The nub of our problem is that the elites have become unwilling to submit to review by those they serve, the public. Our masters in Washington know better than us, otherwise they wouldn’t be in charge. Marching in lockstep to the drumbeat of their infallible diktats is our only acceptable action.
The situation calls to mind an incident at the dawn of the Progressive era. In 1912, denied the Republican presidential nomination, Theodore Roosevelt walked out of the GOP convention — literally issued the call from the podium and walked out the doors — to find another hall about a mile away and found his own, ill-fated, Bull Moose Party. That time, Roosevelt only drew away enough Republican votes to elect the Democrat, Woodrow Wilson. In 2016, a time less prone to the shenanigans of party bigwigs (GOP bigwigs anyway), Donald Trump successfully whisked the GOP away from the establishment. No wonder the people who used to run the GOP call themselves “#NeverTrumpers.” Trump stole the whole darn thing right out from under them by simply saying what he’d do and then doing what he said. Honesty from a politician? How unfair. How revolutionary!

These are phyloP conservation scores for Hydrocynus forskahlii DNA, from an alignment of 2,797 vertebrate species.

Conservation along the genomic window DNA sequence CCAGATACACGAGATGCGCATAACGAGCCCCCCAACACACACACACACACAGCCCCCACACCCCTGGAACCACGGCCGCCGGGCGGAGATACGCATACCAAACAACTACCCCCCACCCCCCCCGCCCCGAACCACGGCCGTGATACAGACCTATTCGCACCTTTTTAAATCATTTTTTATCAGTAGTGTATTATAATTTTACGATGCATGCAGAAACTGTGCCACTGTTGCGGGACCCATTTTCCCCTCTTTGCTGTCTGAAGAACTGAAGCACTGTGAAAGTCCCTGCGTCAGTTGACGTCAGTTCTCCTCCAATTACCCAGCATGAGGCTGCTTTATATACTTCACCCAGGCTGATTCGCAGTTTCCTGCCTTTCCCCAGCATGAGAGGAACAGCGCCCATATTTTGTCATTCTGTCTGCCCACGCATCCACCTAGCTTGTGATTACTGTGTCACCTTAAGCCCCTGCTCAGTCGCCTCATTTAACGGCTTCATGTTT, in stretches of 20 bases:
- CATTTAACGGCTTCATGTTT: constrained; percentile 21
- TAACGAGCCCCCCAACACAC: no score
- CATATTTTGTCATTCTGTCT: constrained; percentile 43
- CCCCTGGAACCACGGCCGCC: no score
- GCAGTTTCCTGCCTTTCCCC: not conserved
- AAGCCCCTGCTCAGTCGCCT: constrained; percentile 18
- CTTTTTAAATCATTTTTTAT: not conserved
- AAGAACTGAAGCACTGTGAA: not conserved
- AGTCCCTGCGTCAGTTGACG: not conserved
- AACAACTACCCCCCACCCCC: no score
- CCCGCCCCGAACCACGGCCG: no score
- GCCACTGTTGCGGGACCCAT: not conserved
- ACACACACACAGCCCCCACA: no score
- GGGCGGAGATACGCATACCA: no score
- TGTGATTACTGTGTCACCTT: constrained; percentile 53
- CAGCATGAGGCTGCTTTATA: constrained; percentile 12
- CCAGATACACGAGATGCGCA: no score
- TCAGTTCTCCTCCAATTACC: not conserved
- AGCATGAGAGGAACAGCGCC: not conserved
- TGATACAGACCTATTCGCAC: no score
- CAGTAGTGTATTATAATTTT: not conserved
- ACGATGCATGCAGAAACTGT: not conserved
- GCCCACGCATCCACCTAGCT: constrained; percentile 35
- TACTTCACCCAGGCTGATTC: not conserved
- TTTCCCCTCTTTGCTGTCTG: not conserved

The first walkaway, surprisingly enough, was Donald Trump. He walked away from the Democratic Party some time ago. Then, he walked away from the Republican Party when he found a similar flavor of arrogance at the higher levels there. To everyone’s amazement, Trump took the bulk of the party with him.
Like the Chinese Communist Party, who watched the Soviets collapse and fear that fate, the Democrats look upon the reform of the GOP with dread. The contagion of peasants holding their betters accountable is a death knell for the cult which the Democratic Party has become. Once an alternative to the two false choices presented before 2016 emerged, voters flocked to it. Even armed with special prosecutors, impeachment, riots, and a global pandemic, the Democrats can’t hope to win a fair election. Their voters have had enough. The closing lines of Le Guin’s short story read, “…they seem to know where they are going, the ones who walk away from Omelas.”